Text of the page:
- The Real Bread Campaign is urging the public to email their local MP to put pressure on Michael Gove, the Secretary of State for Environment, Food and Rural Affairs, to "protect shoppers from incomplete and potentially misleading loaf labelling"
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The online action is the latest in the Real Bread Campaign’s call for an Honest Crust Act. This would include legal definitions for descriptions including ‘sourdough’, ‘artisan’, ‘wholegrain’ and ‘freshly baked’, and the requirement for a full listing of ingredients and artificial additives to be displayed on the packaging of all loaves.
The Real Bread Campaign states that the Secretary of State earlier this year failed to reply to more than 1,500 people who emailed him showing support for the Real Bread Campaign’s call.
Chris Young, Real Bread Campaign coordinator said, “Britain leaving the EU offers our government the perfect opportunity to review and improve loaf laws for the benefit of shoppers, who have the right to know what they’re buying. It would also give clarity in the industry, reinforcing the reputation of British baking at home, for export and amongst visitors to our shores.”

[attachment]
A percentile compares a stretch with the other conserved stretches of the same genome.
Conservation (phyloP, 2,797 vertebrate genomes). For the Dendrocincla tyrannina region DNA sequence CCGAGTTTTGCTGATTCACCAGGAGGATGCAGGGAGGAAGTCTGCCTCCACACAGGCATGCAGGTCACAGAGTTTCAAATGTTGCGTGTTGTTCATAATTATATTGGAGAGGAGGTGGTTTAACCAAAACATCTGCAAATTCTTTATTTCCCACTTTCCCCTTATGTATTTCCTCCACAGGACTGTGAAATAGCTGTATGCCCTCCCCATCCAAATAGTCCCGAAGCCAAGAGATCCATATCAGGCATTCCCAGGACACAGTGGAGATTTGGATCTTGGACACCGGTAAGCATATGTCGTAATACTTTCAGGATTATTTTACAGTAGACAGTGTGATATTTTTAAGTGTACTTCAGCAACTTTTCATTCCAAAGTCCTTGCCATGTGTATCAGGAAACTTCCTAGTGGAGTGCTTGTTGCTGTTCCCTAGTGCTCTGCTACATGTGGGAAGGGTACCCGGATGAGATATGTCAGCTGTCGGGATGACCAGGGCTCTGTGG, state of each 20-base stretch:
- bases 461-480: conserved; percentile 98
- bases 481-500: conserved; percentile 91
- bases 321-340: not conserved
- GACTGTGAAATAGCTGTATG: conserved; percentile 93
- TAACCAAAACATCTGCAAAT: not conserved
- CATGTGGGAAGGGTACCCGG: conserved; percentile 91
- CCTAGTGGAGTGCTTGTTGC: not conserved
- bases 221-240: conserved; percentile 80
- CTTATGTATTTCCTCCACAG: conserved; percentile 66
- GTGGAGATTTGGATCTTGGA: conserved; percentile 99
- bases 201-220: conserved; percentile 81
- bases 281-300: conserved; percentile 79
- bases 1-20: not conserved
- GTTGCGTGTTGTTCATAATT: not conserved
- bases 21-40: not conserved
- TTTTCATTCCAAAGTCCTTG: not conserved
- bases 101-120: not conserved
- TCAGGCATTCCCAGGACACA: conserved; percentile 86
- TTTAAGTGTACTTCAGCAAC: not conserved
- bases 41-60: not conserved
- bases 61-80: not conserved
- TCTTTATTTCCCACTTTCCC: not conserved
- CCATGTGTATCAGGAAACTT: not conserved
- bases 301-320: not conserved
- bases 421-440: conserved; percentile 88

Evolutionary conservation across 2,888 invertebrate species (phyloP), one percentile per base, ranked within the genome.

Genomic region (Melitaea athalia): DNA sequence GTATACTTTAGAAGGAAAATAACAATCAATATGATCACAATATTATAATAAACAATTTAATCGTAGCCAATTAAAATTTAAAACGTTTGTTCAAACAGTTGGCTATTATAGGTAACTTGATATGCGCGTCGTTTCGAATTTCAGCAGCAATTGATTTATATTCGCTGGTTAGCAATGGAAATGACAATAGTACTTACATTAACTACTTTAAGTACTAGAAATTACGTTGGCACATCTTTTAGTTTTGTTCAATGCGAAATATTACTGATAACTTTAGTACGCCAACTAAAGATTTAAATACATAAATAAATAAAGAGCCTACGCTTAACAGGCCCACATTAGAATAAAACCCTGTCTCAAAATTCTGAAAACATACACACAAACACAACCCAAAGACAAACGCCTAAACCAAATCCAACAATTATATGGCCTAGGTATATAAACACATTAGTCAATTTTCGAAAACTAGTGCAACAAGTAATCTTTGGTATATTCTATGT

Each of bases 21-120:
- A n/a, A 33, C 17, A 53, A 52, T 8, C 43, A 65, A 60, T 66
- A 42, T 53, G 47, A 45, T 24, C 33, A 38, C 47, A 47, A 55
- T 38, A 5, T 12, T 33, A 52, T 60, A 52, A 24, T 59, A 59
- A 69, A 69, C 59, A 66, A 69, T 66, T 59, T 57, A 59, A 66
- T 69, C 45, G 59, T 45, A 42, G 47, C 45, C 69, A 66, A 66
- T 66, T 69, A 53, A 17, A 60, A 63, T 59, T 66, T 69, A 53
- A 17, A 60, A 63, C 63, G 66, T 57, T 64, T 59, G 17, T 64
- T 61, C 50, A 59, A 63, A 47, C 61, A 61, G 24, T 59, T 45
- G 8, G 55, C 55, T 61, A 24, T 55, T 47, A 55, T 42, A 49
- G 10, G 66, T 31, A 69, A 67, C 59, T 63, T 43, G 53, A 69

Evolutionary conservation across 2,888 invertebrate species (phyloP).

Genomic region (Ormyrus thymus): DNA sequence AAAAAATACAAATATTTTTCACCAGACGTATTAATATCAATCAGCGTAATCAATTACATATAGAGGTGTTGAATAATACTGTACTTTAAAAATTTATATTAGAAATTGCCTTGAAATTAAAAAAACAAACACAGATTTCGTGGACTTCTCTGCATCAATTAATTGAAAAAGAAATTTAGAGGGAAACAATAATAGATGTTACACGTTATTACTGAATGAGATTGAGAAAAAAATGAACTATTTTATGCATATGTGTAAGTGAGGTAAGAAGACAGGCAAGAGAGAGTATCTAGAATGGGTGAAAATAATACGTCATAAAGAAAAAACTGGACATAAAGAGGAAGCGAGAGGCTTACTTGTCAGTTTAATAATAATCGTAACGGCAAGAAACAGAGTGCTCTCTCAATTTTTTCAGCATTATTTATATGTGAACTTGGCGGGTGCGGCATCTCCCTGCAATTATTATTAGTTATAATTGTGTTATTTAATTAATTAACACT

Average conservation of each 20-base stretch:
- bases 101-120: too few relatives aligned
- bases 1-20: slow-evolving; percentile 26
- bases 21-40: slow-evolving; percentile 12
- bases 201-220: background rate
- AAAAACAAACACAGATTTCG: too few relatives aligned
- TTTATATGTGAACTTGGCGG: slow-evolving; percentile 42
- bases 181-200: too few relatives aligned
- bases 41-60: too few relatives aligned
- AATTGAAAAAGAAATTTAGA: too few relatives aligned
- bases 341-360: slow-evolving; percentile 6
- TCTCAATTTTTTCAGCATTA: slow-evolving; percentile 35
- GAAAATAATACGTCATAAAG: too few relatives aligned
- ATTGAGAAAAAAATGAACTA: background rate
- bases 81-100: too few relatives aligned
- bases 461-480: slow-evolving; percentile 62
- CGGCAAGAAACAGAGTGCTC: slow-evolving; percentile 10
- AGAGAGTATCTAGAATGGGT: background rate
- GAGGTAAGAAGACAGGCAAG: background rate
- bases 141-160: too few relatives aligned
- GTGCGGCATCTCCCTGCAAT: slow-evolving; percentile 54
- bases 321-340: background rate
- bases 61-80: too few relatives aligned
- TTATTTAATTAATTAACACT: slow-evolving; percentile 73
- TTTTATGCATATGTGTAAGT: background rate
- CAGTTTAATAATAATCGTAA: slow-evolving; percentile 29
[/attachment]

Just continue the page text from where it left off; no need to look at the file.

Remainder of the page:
At present, a list of ingredients (and any artificial additives used) does not have to be displayed for loaves sold unwrapped, and loaf manufacturers are not required to declare any so-called ‘clean label’ processing aids they use even for wrapped loaves.
The Real Bread Campaign is also encouraging Twitter users to take photos of bread marketing messages taking up space that could be used for ingredients lists, and what they believe to be misleading use of descriptions.
Read more about the Real Bread Campaign’s call for an Honest Crust Act at realbreadcampaign.org.